Date of Award


Degree Type


Degree Name

Honors Thesis


Science, Technology and Society

First Advisor

Jesse Van Gerven

Second Advisor

Elise Edwards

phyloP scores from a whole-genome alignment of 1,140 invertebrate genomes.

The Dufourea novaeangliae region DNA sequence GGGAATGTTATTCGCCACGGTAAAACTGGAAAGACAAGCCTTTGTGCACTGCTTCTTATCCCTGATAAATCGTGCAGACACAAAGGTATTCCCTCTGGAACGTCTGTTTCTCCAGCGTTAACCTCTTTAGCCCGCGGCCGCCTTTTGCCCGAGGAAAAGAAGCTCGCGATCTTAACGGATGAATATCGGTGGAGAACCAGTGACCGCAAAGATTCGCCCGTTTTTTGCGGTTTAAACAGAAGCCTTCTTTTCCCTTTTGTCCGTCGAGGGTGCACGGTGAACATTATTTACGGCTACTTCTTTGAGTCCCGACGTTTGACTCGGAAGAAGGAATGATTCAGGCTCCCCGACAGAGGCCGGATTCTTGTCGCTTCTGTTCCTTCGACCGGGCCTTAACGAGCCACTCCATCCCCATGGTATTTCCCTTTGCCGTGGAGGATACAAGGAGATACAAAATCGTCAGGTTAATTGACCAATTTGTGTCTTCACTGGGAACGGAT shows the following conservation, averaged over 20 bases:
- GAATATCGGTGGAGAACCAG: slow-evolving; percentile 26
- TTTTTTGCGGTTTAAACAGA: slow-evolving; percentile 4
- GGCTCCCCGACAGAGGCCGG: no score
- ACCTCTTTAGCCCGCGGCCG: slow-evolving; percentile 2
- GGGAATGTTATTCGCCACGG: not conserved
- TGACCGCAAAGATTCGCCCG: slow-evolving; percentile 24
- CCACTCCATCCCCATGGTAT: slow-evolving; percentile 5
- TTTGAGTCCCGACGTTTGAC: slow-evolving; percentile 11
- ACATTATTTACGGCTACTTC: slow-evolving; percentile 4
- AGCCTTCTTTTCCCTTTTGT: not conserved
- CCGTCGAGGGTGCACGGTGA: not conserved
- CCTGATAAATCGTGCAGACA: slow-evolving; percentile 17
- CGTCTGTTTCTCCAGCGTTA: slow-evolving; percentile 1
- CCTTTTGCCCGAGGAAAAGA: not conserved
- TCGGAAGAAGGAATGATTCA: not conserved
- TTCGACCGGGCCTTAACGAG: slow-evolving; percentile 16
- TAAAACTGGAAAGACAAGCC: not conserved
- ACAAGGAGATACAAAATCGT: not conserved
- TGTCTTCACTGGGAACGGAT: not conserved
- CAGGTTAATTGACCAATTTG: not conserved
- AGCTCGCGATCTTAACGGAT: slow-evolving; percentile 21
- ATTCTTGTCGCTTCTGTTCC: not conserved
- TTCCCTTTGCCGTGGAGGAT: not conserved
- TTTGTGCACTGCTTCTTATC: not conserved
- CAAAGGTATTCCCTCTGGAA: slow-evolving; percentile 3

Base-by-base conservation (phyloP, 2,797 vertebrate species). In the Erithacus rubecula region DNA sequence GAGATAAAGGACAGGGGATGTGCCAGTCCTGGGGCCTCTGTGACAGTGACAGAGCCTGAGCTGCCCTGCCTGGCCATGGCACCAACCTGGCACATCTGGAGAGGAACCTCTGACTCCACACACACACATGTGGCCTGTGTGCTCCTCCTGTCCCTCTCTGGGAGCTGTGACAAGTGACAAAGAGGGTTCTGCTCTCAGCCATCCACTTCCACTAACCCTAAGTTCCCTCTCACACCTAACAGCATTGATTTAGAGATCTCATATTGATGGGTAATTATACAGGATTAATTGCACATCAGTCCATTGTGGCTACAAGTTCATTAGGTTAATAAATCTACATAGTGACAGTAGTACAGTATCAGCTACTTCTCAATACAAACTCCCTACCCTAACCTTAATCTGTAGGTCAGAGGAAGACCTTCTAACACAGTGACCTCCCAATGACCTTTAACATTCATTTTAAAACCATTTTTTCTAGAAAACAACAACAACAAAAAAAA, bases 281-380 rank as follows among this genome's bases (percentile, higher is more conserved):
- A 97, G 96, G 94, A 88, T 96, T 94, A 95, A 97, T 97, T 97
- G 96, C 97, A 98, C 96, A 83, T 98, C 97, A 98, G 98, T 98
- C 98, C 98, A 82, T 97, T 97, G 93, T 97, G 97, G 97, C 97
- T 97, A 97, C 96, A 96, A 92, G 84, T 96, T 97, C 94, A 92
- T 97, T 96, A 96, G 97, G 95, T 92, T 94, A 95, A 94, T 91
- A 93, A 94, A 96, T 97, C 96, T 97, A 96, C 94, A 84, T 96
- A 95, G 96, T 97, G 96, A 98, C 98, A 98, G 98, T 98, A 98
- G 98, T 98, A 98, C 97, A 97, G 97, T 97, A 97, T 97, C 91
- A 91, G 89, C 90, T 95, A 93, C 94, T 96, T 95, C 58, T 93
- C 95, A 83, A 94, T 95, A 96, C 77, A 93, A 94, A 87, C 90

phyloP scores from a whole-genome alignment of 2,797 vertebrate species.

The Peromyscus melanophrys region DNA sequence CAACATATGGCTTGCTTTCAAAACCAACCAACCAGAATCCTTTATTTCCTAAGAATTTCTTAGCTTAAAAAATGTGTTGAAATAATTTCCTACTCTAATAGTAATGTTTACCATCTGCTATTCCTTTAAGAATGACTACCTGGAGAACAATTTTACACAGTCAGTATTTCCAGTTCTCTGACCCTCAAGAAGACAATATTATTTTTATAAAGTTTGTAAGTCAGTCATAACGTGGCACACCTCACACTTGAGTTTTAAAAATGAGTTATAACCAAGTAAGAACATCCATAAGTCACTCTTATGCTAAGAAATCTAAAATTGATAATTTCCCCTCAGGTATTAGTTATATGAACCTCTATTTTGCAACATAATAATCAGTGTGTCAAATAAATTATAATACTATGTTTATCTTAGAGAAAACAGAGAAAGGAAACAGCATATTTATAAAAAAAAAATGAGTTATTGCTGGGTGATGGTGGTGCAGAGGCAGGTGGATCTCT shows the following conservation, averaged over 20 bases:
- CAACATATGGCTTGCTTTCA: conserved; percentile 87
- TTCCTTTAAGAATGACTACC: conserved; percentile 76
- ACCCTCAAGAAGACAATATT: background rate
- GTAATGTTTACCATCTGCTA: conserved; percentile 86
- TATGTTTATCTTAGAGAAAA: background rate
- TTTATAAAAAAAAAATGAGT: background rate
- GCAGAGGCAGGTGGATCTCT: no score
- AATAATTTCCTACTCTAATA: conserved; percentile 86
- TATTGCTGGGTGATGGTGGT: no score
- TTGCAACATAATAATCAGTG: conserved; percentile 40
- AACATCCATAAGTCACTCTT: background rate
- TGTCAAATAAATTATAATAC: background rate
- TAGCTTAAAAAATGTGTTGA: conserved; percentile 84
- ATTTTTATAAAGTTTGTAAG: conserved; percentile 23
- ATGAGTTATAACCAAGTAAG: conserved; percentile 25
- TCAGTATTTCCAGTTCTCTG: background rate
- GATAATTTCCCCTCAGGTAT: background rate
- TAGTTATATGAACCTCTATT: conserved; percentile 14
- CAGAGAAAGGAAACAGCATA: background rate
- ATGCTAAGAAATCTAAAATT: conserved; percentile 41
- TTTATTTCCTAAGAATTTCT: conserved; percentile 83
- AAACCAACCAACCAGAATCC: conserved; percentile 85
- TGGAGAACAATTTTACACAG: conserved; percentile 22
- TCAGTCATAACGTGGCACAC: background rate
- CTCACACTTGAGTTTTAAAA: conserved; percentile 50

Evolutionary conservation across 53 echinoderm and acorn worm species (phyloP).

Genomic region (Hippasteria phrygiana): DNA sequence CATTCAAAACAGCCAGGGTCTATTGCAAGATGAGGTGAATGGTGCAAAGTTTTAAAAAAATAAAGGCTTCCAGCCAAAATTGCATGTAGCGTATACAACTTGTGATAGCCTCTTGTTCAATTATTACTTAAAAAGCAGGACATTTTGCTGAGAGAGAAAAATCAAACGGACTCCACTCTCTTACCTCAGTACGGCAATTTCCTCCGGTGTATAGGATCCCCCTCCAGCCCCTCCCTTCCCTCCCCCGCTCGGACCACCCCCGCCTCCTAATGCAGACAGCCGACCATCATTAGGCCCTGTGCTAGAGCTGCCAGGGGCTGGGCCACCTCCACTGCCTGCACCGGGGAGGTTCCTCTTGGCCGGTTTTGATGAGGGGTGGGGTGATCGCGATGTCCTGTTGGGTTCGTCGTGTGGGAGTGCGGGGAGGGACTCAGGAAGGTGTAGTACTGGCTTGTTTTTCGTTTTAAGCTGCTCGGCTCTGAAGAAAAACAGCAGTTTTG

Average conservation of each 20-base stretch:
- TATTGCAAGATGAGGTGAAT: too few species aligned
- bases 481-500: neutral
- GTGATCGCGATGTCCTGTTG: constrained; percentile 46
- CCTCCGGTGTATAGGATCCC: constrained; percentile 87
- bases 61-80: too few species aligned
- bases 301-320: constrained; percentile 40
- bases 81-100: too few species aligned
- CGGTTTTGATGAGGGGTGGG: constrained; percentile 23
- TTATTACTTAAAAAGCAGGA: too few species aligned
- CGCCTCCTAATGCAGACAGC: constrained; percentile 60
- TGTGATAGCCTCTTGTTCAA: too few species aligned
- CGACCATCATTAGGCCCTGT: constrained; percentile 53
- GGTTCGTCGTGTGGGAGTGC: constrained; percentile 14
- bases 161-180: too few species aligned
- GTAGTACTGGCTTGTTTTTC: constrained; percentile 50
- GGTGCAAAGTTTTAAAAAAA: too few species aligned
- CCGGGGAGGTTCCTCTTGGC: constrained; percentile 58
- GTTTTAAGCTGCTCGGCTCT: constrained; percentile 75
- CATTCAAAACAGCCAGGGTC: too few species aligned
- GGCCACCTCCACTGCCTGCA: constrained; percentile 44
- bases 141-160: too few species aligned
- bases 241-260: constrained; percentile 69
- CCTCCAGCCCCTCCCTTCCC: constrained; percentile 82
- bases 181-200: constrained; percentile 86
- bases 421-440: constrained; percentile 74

Disasters impact people in many different places around the world. The impact to communities by disasters is shaped by their constructed vulnerability. The goal of this research project was to better understand how the vulnerability and resiliency of different communities was shaped at six different sites across the U.S. and to construct a collection of best practices to raise the resiliency of populations and locations in the face of many different forms of possible disasters in the future. These concepts and conclusions were drawn from internet research of the chosen sites. Phase 1 of the research determined noteworthy sites and gathered details and data on each site to guide recommendations. Phase 2 gathered information by interviewing individuals with credible and meaningful insights to add to the research data. The sites chosen had disaster events that happened recently or were still occurring during the research in order to better understand the current issues disasters pose and to generate more creative and applicable solutions to these issues. Researching these sites provided a better understanding regarding the best ways to interact with vulnerable communities and raise their resiliency against disasters. It was found that if vulnerable communities had better access to resources, infrastructure, and decision-making agency, and locations had sustainable electricity sources that could operate through extreme weather, they would be more resilient to disasters. Politics plays a large role in shaping vulnerability and resiliency, particularly in how policies determine who has access to resources, power distribution, what disaster response occurs, and how disasters are perceived, showing that these specific areas of resiliency are important to focus on, but to be effective, they need support from the political realm. If these proposed recommendations are implemented, communities will be better able to withstand disruptive forces from the environment and mitigate harm, or possibly even fully prevent disasters from occurring.